Monday, February 12, 2018

Readers place

If a 50 cent purchase keeps me occupied for at least a month I’d say that’s a good deal. My favorite spot to visit during my work lunch is a used bookstore next to Thrall Library in Middletown. Run entirely by volunteers, this shop isn’t a musty-smelling room overflowing with piles of auto manuals and copies upon copies of the classics. It’s organized by genres like travel, economics, law, gender issues, and more. I always see best-sellers, hot topics, and current magazines.

The store regularly accepts donations and a curated section of fun new arrivals sits on a shelf near the entrance. Prices range from .10 for National Geographic magazines to $1 for hardcovers. Magazines are .25 and softcovers go for .50. I picked up a biography: Crooked Cucumber: The Life and Zen Teaching of Shunryu Suzuki, about Suzuki who authored the modern spiritual classic Zen Mind, Beginner’s Mind. The store next to Middletown Thrall Library which first opened in 1843 as a main station on the Erie Railroad.

Thrall Library Use Bookstore:

Sunday, January 21, 2018

Power of the invisible

Standing on the shore of the ocean so many possibilities come to mind: swimming, fishing, shell collecting, boating. But there is a body even more vast and accessible than the sea: an ocean of air. The healing properties of sound were the focus of Sound Immersion, an interactive event at the Tibetan Center in Kingston on Saturday, January 20.

Facilitated by Paul Campbell, participants experienced how sound produces physical, spiritual, mental and emotional healing effects. With a gong as his primary instrument Paul performed with tuning forks, chimes, a shaman drum, Tibetan and crystal singing bowls, and other devices. The two big gongs are from China and one is over 100 years old. “The large one is from Wuhan, China, it’s well-seasoned and we are best friends, we collaborate,” said Paul. “The other is a Wind gong that has a more compact sustain and swifter sizzling crash. To add other sound variations we have a selection of mallets each inviting a different sound.” Also used was a Rav Vast, a metal hand drum from Russia which evolved from the Hang Drum that generates a sound that was popular in sci-fi movie soundtracks.  “I seek unusual clear sounds and go through entire selections to find the unique instrument in each one out of the lot,” said Paul, whose career is a fusion of Percussion, CranialSacral Balancing, Polarity Therapy, Tibetan Buddhism and Product Design.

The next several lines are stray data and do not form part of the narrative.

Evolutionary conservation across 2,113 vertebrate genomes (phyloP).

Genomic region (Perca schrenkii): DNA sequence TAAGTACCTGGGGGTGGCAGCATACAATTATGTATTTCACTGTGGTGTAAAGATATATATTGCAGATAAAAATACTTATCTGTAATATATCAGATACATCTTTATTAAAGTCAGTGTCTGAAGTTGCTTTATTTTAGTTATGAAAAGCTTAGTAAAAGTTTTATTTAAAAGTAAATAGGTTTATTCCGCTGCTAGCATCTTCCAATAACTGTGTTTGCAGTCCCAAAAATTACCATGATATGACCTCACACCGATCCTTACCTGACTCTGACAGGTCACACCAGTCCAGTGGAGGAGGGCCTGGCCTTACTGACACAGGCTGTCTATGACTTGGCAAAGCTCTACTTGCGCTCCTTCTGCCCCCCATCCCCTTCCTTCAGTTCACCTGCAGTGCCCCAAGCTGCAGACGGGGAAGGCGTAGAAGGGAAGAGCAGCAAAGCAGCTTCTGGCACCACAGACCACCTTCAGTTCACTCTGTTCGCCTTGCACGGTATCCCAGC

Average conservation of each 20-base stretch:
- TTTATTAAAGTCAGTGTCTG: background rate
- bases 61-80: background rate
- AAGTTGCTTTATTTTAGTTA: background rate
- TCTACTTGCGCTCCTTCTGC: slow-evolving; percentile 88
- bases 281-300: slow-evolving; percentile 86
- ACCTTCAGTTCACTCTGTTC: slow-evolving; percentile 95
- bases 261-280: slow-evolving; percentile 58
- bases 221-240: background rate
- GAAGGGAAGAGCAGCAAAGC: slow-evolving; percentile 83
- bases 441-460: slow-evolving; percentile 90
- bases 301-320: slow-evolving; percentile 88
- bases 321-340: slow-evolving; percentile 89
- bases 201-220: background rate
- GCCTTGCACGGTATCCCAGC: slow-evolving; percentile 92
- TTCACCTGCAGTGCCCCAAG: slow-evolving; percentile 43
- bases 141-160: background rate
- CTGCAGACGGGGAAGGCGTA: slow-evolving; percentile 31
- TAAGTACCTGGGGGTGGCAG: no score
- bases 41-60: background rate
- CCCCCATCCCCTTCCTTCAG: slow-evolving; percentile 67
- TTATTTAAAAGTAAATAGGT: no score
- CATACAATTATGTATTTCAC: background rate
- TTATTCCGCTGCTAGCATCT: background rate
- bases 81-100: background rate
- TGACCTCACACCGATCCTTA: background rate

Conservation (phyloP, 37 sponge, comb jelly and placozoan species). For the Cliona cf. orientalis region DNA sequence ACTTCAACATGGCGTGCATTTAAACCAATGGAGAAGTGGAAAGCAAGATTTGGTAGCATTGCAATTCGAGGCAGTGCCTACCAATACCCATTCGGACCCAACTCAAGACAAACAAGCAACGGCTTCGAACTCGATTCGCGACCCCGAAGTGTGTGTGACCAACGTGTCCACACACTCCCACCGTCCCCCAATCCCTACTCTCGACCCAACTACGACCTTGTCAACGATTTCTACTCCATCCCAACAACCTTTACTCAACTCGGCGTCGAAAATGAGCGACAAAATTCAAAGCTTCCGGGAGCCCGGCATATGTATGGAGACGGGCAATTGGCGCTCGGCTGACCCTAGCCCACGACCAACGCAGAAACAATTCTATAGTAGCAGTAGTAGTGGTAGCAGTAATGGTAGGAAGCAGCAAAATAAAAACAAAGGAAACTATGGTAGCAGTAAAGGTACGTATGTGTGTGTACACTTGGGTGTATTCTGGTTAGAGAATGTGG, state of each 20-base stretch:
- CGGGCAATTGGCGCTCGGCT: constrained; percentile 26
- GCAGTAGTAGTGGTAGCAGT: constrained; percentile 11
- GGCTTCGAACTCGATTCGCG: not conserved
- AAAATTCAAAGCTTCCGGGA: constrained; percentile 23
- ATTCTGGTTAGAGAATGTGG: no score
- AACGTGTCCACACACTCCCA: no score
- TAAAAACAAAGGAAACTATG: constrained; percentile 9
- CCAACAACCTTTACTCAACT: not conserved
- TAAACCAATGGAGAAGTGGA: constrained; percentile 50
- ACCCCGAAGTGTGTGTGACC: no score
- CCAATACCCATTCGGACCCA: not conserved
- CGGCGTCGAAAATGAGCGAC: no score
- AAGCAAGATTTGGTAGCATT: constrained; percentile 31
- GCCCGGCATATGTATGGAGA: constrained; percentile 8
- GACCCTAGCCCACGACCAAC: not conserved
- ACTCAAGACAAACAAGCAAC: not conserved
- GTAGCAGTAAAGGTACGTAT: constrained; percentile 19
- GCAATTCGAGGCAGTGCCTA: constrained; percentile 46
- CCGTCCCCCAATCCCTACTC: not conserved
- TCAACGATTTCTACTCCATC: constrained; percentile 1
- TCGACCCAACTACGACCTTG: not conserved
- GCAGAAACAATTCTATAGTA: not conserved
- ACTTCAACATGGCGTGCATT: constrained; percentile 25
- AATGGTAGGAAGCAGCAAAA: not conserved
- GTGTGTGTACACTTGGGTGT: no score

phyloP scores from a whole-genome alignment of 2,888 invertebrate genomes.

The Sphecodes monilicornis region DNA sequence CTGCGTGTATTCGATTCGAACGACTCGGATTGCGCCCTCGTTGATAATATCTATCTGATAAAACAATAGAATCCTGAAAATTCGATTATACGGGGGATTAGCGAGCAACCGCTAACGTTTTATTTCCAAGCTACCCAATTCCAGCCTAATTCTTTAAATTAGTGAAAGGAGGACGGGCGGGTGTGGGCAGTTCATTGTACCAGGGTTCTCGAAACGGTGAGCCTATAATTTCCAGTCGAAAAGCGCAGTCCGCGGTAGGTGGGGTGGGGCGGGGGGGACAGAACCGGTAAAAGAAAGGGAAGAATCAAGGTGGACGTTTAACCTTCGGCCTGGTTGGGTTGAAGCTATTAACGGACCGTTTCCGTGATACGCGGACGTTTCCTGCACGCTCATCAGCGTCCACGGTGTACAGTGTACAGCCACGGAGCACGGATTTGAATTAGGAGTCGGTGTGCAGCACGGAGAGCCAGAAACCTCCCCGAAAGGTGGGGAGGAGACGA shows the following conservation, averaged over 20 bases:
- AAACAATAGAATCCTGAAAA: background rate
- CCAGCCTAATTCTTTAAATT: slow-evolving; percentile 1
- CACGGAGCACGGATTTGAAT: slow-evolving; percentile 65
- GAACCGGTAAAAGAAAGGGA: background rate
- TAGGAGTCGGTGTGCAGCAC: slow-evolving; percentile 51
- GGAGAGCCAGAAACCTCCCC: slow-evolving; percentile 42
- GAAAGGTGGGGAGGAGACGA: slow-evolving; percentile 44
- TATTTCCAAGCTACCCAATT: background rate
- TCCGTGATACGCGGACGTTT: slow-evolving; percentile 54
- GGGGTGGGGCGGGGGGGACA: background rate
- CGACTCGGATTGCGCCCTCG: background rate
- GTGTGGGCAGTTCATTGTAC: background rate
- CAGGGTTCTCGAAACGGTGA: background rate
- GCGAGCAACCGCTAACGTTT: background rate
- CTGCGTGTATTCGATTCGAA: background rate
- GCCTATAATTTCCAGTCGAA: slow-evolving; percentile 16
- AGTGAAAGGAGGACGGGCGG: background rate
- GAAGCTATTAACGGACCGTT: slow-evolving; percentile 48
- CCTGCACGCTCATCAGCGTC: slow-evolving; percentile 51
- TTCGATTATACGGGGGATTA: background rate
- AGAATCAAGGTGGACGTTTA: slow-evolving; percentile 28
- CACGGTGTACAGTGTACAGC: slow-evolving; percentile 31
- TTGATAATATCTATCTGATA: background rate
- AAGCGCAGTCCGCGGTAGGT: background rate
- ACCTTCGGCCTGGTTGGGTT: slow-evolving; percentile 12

At the beginning of the session Paul told participants they’ll likely experience sounds they’ve never heard before and instructed them to avoid trying to identify or make an association with them. The sound immersion isn’t a musical experience. There is no fixed rhythm for the brain to search for and follow, forcing it to relax. Instead of seeking entertainment, we instead allow for “entrainment,” or the changing of brainwave frequencies. The session took place in the Tibetan Center’s colorful art-filled community space and Paul pointed out a wall hanging depicting a central Om, the symbol for the familiar sound forged by the gong. Small “fractals” markings that are always moving in a spiral surround the symbol and emanate outwards.

Periods of intentional silence were included and participants were encouraged to embrace those the same as the more prominent sounds. Paul sounded bells to signal the start and end of the 1-1/2 hour period, similar to how a sound can be used to define a meditation session. The experience included a 10-minute silent break in the middle.

“The unique beautiful benefits of Sound are that everyone’s experience, during and after the session, feels totally unique to them. So real, so deep, so profound they cannot imagine anyone else’s experiences matching theirs,” said Paul. “Quieting the left brain is essential for an amazing sound trip. It can be challenging to let our left brains go. Its history fights the effort, they struggle, think harder, keep fixing until there is nothing for them to do like with immersion of sound that is not music or rhythm or has no beats to count and then Leftie says OK nothing here for me I'll veg out and Righty says Ahh now I am free to fly.....back to my youth, memories, good stuff.”

The fractals depicted in the room’s wall hanging radiate outwards in all directions without end, representing how the sound we experienced isn’t intended to end upon leaving the room at the end of the session, but it instead ripples out into the rest of life.